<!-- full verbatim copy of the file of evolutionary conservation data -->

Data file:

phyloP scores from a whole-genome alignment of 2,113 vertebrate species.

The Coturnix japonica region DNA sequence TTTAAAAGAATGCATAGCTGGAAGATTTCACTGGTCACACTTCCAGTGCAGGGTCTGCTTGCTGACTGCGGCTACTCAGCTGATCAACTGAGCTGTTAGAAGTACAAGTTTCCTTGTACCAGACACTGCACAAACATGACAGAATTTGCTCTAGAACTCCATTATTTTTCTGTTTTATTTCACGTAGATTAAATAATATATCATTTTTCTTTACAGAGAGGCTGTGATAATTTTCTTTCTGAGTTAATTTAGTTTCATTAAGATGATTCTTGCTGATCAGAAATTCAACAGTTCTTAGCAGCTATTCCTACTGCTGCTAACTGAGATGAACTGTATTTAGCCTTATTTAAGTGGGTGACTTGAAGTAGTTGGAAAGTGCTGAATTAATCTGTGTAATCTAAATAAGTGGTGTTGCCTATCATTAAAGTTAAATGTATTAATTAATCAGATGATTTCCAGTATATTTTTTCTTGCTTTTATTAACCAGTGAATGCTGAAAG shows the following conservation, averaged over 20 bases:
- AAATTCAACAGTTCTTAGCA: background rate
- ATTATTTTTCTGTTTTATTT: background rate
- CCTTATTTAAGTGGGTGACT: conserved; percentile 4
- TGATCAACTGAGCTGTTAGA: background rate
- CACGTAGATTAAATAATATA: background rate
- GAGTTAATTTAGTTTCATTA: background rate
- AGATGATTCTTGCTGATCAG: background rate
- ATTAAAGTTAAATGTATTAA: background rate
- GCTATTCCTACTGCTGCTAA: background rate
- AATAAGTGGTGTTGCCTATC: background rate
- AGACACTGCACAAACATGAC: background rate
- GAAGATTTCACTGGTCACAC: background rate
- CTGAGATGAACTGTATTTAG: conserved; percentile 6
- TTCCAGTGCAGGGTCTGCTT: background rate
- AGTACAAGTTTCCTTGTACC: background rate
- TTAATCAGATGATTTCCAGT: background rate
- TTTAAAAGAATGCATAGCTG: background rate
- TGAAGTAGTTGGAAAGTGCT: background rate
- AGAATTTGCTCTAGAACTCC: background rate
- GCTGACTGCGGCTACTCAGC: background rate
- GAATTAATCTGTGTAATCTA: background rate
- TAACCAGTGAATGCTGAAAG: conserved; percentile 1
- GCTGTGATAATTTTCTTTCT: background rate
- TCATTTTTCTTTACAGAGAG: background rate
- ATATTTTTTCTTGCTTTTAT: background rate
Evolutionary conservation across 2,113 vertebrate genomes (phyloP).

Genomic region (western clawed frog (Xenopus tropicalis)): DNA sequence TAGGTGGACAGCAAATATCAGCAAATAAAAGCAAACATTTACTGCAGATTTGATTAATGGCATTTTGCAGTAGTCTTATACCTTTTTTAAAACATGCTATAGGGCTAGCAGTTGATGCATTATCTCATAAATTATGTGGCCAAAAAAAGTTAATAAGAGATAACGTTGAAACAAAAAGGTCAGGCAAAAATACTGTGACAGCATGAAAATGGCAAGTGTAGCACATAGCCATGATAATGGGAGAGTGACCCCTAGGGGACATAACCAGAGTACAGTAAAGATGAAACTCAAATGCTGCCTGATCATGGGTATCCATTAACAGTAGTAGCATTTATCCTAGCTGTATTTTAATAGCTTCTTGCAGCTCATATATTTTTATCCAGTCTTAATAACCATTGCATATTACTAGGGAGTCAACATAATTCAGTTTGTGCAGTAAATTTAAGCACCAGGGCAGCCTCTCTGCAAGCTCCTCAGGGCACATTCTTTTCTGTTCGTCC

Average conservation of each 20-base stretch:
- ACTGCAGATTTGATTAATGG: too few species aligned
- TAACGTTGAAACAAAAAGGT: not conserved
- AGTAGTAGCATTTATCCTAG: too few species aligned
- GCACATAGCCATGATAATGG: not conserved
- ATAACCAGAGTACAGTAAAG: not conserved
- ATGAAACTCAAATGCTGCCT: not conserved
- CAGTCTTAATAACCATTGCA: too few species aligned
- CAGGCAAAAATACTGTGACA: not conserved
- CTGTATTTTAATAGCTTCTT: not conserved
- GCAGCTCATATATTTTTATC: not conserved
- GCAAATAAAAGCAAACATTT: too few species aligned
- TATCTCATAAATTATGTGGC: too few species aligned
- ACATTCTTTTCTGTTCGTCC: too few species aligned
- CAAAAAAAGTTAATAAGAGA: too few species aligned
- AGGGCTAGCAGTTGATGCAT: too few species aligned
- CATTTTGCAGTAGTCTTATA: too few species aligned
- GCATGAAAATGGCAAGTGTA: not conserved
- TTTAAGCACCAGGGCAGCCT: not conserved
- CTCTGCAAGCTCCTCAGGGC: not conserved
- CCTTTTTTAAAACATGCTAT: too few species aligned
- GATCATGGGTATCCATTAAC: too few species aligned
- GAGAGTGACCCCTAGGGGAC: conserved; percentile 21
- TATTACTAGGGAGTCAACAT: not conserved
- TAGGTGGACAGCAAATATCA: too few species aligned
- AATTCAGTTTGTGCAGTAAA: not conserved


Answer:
phyloP scores from a whole-genome alignment of 2,113 vertebrate species.

The Coturnix japonica region DNA sequence TTTAAAAGAATGCATAGCTGGAAGATTTCACTGGTCACACTTCCAGTGCAGGGTCTGCTTGCTGACTGCGGCTACTCAGCTGATCAACTGAGCTGTTAGAAGTACAAGTTTCCTTGTACCAGACACTGCACAAACATGACAGAATTTGCTCTAGAACTCCATTATTTTTCTGTTTTATTTCACGTAGATTAAATAATATATCATTTTTCTTTACAGAGAGGCTGTGATAATTTTCTTTCTGAGTTAATTTAGTTTCATTAAGATGATTCTTGCTGATCAGAAATTCAACAGTTCTTAGCAGCTATTCCTACTGCTGCTAACTGAGATGAACTGTATTTAGCCTTATTTAAGTGGGTGACTTGAAGTAGTTGGAAAGTGCTGAATTAATCTGTGTAATCTAAATAAGTGGTGTTGCCTATCATTAAAGTTAAATGTATTAATTAATCAGATGATTTCCAGTATATTTTTTCTTGCTTTTATTAACCAGTGAATGCTGAAAG shows the following conservation, averaged over 20 bases:
- AAATTCAACAGTTCTTAGCA: background rate
- ATTATTTTTCTGTTTTATTT: background rate
- CCTTATTTAAGTGGGTGACT: conserved; percentile 4
- TGATCAACTGAGCTGTTAGA: background rate
- CACGTAGATTAAATAATATA: background rate
- GAGTTAATTTAGTTTCATTA: background rate
- AGATGATTCTTGCTGATCAG: background rate
- ATTAAAGTTAAATGTATTAA: background rate
- GCTATTCCTACTGCTGCTAA: background rate
- AATAAGTGGTGTTGCCTATC: background rate
- AGACACTGCACAAACATGAC: background rate
- GAAGATTTCACTGGTCACAC: background rate
- CTGAGATGAACTGTATTTAG: conserved; percentile 6
- TTCCAGTGCAGGGTCTGCTT: background rate
- AGTACAAGTTTCCTTGTACC: background rate
- TTAATCAGATGATTTCCAGT: background rate
- TTTAAAAGAATGCATAGCTG: background rate
- TGAAGTAGTTGGAAAGTGCT: background rate
- AGAATTTGCTCTAGAACTCC: background rate
- GCTGACTGCGGCTACTCAGC: background rate
- GAATTAATCTGTGTAATCTA: background rate
- TAACCAGTGAATGCTGAAAG: conserved; percentile 1
- GCTGTGATAATTTTCTTTCT: background rate
- TCATTTTTCTTTACAGAGAG: background rate
- ATATTTTTTCTTGCTTTTAT: background rate
Evolutionary conservation across 2,113 vertebrate genomes (phyloP).

Genomic region (western clawed frog (Xenopus tropicalis)): DNA sequence TAGGTGGACAGCAAATATCAGCAAATAAAAGCAAACATTTACTGCAGATTTGATTAATGGCATTTTGCAGTAGTCTTATACCTTTTTTAAAACATGCTATAGGGCTAGCAGTTGATGCATTATCTCATAAATTATGTGGCCAAAAAAAGTTAATAAGAGATAACGTTGAAACAAAAAGGTCAGGCAAAAATACTGTGACAGCATGAAAATGGCAAGTGTAGCACATAGCCATGATAATGGGAGAGTGACCCCTAGGGGACATAACCAGAGTACAGTAAAGATGAAACTCAAATGCTGCCTGATCATGGGTATCCATTAACAGTAGTAGCATTTATCCTAGCTGTATTTTAATAGCTTCTTGCAGCTCATATATTTTTATCCAGTCTTAATAACCATTGCATATTACTAGGGAGTCAACATAATTCAGTTTGTGCAGTAAATTTAAGCACCAGGGCAGCCTCTCTGCAAGCTCCTCAGGGCACATTCTTTTCTGTTCGTCC

Average conservation of each 20-base stretch:
- ACTGCAGATTTGATTAATGG: too few species aligned
- TAACGTTGAAACAAAAAGGT: not conserved
- AGTAGTAGCATTTATCCTAG: too few species aligned
- GCACATAGCCATGATAATGG: not conserved
- ATAACCAGAGTACAGTAAAG: not conserved
- ATGAAACTCAAATGCTGCCT: not conserved
- CAGTCTTAATAACCATTGCA: too few species aligned
- CAGGCAAAAATACTGTGACA: not conserved
- CTGTATTTTAATAGCTTCTT: not conserved
- GCAGCTCATATATTTTTATC: not conserved
- GCAAATAAAAGCAAACATTT: too few species aligned
- TATCTCATAAATTATGTGGC: too few species aligned
- ACATTCTTTTCTGTTCGTCC: too few species aligned
- CAAAAAAAGTTAATAAGAGA: too few species aligned
- AGGGCTAGCAGTTGATGCAT: too few species aligned
- CATTTTGCAGTAGTCTTATA: too few species aligned
- GCATGAAAATGGCAAGTGTA: not conserved
- TTTAAGCACCAGGGCAGCCT: not conserved
- CTCTGCAAGCTCCTCAGGGC: not conserved
- CCTTTTTTAAAACATGCTAT: too few species aligned
- GATCATGGGTATCCATTAAC: too few species aligned
- GAGAGTGACCCCTAGGGGAC: conserved; percentile 21
- TATTACTAGGGAGTCAACAT: not conserved
- TAGGTGGACAGCAAATATCA: too few species aligned
- AATTCAGTTTGTGCAGTAAA: not conserved